What Causes Groin Rash and How Is It Treated

What causes groin rash?

Grossular dermatitis (groin rashes) are caused by bacteria, fungi, viruses or parasites. They may affect any part of your body, but they tend to occur most commonly on the genitals. These skin infections usually appear one day after sexual activity. Sometimes they don’t happen until months later. There are different types of genital herpes virus and other sexually transmitted diseases that cause these symptoms.

There are several conditions that may lead to a rash on the genitals. This could be a sign of another health problem. A doctor may perform a physical examination and ask questions about your medical history, current symptoms, and past illnesses. Tests may be done to rule out other potential causes and conditions.

The doctor may recommend that you see a specialist depending on the cause of the rash.

Skin diseases such as eczema or psoriasis can cause a rash on the genitals. Itching and scaling can be severe and may resemble symptoms of genital herpes. However, these conditions do not always cause genital symptoms. It is important to see a doctor experienced in diagnosing and treating skin conditions of the genitals.

Conditions that may cause a groin rash:

Chronic inflammatory diseases: Infectious mononucleosis, infectious papulopustular dermatitis, infectious yeast infection, infectious syphilis, viral laryngitis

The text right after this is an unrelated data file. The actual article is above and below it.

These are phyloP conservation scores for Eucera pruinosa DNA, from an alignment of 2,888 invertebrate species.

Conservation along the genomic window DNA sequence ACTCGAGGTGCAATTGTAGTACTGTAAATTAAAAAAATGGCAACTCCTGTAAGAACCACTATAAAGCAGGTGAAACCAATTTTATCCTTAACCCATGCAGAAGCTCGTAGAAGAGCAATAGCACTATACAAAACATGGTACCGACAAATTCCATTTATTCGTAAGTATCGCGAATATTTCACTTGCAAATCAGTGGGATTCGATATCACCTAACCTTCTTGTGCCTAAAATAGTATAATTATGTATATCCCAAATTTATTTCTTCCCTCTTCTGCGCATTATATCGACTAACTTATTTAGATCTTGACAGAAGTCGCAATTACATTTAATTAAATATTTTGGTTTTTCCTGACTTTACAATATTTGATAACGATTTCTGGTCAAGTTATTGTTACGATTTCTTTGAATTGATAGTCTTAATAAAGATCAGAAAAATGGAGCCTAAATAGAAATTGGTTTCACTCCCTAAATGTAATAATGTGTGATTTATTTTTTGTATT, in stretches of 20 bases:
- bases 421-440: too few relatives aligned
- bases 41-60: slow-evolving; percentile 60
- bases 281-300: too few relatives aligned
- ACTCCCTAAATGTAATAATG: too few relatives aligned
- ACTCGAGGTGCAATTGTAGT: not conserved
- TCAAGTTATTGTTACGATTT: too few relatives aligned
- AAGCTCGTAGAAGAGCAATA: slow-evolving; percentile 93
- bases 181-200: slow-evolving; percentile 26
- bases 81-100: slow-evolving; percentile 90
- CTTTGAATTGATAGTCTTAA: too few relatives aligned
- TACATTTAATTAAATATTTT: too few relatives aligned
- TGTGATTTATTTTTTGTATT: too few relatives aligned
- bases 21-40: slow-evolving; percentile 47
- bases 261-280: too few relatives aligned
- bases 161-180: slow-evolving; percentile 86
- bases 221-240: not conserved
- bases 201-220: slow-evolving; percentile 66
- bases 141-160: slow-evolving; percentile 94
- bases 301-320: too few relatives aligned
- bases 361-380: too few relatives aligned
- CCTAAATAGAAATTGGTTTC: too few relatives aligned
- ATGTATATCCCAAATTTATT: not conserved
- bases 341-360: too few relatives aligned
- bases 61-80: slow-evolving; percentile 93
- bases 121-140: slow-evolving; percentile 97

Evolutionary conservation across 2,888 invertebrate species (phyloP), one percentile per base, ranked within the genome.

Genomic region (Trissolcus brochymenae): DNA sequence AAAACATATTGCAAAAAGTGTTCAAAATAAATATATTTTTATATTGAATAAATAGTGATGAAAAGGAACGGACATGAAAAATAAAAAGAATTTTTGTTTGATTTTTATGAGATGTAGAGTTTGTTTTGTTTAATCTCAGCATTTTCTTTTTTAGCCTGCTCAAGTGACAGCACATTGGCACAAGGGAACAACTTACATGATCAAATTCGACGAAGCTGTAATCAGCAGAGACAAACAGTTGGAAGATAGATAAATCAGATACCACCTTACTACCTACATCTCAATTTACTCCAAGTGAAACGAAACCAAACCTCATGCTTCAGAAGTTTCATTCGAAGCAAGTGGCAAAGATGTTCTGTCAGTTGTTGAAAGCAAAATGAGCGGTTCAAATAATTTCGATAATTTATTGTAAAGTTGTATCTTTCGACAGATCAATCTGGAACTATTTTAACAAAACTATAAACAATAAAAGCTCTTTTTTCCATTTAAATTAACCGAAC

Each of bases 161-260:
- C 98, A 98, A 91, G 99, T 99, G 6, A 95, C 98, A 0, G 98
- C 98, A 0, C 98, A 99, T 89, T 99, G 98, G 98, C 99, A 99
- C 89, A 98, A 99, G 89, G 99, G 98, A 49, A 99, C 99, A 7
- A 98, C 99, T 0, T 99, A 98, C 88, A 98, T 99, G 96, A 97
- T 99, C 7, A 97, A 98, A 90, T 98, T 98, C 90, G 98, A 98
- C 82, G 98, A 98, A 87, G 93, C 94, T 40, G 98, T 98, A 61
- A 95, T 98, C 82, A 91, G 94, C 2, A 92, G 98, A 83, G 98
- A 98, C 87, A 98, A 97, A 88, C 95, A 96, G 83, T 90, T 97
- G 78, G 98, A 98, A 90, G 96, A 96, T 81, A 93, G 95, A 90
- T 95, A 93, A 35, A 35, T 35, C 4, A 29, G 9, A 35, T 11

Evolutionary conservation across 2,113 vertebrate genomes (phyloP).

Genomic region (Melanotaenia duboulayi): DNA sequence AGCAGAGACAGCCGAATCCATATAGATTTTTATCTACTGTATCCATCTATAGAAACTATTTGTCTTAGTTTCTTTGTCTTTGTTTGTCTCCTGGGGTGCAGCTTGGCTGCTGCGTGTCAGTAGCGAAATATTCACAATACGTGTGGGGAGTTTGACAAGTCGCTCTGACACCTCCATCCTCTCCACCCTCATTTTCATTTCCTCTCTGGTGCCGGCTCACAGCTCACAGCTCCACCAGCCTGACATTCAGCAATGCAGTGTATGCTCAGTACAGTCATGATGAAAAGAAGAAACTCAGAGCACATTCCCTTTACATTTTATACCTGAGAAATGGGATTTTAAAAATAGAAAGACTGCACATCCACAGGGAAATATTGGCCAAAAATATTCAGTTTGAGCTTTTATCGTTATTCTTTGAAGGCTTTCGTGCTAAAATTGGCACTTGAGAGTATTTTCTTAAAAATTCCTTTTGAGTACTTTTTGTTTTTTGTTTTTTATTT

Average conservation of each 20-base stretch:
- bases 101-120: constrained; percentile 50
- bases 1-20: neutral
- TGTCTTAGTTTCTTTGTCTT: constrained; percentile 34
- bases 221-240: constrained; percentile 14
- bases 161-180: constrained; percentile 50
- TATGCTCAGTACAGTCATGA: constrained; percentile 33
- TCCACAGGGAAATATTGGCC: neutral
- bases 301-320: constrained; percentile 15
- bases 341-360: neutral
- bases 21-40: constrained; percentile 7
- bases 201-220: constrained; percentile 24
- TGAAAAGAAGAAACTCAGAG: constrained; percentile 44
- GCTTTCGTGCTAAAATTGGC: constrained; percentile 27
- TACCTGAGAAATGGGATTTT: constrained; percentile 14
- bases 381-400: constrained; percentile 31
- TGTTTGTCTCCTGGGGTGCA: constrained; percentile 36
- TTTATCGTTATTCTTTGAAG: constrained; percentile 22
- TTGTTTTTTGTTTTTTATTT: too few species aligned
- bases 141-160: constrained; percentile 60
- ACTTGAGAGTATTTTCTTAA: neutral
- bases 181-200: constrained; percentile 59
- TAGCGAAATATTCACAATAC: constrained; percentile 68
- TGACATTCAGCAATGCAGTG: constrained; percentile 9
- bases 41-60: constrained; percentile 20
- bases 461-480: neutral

Infectious diseases: Bacterial infection of the skin, Clamydia infection, Genital herpes, Genital warts, Lymphogranuloma venereum, Mycoplasma genitalium, Non-gonococcal urethritis, Non-gonococcal vulvovaginitis

Other: Immunodeficiency diseases, Malnutrition, Mycosis fungoides

Tests that may be done to help with a diagnosis:

A physical examination that could include tests for tuberculosis, a skin biopsy to check for conditions such as cancer or infection, and tests to check for other diseases that cause similar symptoms.

If you want to know what causes groin rash, it is important to see a doctor experienced in diagnosing and treating skin conditions of the genitals.

Is there a cure for groin rash?

Most genital rashes can be treated at home. First, wash the treated area with mild soap and water. Then, apply a soothing over-the-counter hydrocortisone cream or ointment. Do not use corticosteroid creams on the eyes! These creams may decrease cell reproduction and increase the risk of infection. See a doctor immediately if the rash does not clear up or if it gets worse.

You can also relieve symptoms with anti-itch creams and anti-fungal ointments. Be sure to use these only on the genitals and to not use them on areas that are irritated such as the eyes. If your symptoms become worse or do not get better within a week, see a doctor.

There are no approved medications that can cure groin rash and some types of genital herpes.

How can I prevent a groin rash?

Genital Herpes

People with genital herpes can reduce the risk of spreading the virus by using condoms during sexual activity. This is not 100% effective and multiple condoms can be broken. Using gloves during sexual activity also helps prevent the virus from spreading. The risk of passing genital herpes increases after the first time the virus is spread.